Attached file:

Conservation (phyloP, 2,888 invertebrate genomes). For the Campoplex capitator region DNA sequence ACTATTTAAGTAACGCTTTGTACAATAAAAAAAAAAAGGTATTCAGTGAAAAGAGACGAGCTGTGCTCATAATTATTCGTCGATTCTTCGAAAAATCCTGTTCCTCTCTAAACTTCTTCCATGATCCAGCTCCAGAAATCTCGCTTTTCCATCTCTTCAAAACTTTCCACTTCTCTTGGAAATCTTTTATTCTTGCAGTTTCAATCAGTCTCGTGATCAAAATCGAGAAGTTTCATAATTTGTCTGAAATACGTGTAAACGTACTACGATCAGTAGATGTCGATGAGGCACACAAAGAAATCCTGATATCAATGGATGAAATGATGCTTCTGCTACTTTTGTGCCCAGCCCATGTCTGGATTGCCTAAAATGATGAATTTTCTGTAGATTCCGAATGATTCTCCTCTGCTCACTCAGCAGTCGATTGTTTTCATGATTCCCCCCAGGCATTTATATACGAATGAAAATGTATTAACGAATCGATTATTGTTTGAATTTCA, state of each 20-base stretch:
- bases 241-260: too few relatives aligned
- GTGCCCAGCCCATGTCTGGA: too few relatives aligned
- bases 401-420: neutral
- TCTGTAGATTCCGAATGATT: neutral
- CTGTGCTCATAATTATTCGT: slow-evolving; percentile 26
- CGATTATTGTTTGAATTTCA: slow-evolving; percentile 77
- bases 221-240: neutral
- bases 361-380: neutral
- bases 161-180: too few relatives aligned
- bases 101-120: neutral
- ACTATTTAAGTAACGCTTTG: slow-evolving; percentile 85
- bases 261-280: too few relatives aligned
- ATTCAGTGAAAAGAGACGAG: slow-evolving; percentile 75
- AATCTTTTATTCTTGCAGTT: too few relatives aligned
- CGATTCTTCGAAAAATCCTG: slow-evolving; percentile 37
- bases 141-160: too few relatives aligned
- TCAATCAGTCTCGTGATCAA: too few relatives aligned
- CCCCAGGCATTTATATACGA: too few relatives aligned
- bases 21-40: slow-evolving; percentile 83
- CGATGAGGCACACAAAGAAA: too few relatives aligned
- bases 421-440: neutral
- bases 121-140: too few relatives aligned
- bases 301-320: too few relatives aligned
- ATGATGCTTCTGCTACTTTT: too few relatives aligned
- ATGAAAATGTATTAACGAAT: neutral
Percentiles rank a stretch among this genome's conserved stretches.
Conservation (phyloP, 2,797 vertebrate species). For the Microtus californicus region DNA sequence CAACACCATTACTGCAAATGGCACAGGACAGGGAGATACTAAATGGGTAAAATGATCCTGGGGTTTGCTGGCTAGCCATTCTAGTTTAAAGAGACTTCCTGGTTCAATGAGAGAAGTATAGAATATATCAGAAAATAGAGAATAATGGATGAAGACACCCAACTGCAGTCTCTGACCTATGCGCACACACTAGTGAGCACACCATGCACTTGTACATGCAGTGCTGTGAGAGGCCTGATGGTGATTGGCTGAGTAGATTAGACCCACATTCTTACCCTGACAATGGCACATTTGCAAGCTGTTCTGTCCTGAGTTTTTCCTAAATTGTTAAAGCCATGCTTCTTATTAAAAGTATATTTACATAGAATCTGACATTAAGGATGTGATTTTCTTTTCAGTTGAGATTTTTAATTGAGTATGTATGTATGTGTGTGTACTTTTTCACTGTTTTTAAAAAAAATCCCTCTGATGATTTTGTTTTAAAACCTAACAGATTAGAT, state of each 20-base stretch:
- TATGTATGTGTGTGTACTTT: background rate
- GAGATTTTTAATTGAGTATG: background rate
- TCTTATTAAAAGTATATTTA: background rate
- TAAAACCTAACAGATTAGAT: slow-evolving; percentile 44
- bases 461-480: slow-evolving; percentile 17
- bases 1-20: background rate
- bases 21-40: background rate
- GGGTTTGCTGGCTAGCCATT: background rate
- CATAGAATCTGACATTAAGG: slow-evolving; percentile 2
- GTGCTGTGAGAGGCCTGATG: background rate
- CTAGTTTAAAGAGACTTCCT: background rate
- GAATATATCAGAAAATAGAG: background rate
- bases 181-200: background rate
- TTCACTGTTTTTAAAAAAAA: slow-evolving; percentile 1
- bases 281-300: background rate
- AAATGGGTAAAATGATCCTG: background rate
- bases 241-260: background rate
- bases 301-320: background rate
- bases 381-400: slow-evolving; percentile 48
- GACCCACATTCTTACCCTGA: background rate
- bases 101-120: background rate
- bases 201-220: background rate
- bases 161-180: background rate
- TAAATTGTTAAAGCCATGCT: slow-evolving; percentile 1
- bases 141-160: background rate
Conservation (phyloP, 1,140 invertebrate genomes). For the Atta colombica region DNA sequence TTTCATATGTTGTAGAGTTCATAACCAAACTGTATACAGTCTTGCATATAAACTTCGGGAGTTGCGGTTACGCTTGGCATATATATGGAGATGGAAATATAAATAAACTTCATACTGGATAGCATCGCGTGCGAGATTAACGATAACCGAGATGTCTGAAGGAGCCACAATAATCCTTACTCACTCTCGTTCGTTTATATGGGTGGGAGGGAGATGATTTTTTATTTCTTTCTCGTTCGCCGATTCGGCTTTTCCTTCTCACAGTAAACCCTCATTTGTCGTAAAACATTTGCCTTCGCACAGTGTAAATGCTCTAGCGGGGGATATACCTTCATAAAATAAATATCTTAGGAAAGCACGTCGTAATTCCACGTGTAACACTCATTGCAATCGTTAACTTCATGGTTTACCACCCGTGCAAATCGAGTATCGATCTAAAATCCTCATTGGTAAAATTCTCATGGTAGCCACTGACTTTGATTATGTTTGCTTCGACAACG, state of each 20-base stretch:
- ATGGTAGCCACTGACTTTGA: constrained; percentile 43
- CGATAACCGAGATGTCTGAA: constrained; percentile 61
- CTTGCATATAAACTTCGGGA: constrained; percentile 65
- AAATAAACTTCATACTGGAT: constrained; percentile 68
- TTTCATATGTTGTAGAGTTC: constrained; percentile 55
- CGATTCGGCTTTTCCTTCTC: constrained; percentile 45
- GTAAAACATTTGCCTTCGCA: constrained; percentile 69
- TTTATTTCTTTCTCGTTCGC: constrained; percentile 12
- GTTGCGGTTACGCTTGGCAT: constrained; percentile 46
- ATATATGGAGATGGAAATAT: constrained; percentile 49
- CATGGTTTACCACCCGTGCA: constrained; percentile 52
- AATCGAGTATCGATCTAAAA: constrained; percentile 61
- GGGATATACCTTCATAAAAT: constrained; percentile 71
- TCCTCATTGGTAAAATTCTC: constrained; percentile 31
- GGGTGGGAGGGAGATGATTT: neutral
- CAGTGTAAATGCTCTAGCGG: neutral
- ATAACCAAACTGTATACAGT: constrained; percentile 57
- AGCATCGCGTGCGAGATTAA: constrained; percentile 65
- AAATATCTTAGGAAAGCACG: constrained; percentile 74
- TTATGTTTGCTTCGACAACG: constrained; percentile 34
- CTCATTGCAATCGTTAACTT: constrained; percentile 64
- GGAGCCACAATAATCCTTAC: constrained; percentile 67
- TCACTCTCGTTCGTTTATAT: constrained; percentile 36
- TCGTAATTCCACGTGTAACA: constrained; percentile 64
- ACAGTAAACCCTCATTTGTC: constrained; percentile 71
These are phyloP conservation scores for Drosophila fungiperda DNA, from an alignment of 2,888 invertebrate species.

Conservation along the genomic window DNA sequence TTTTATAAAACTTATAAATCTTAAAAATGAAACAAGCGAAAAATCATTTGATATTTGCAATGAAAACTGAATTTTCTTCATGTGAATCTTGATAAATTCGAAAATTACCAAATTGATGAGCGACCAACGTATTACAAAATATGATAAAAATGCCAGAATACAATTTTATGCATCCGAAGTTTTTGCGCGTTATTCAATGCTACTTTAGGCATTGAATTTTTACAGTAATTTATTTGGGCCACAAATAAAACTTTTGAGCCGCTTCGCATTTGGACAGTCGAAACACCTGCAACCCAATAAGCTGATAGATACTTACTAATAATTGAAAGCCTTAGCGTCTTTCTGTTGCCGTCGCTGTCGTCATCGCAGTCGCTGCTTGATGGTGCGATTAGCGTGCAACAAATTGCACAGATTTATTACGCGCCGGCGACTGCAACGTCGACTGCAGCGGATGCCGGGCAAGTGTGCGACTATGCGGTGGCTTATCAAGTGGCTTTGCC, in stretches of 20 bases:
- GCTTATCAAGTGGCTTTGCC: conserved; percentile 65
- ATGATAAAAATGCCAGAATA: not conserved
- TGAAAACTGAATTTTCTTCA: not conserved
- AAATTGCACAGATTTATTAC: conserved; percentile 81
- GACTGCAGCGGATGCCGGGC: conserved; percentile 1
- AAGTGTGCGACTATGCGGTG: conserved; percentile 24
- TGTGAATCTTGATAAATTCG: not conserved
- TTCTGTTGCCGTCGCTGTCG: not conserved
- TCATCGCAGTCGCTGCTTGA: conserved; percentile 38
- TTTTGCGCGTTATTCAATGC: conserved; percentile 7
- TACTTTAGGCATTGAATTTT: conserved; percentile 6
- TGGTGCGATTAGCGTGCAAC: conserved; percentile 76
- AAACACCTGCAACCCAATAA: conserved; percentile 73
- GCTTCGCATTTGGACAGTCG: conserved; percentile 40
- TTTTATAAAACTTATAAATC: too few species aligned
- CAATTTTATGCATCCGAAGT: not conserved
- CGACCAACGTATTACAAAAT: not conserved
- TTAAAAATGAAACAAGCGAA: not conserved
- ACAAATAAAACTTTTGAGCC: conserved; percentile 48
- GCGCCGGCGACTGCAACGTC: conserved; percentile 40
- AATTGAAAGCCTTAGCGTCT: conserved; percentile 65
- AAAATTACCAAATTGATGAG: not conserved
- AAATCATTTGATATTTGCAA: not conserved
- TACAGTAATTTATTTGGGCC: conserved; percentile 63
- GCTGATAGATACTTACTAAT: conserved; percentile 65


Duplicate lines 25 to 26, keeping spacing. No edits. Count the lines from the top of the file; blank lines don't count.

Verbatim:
- ATGATGCTTCTGCTACTTTT: too few relatives aligned
- ATGAAAATGTATTAACGAAT: neutral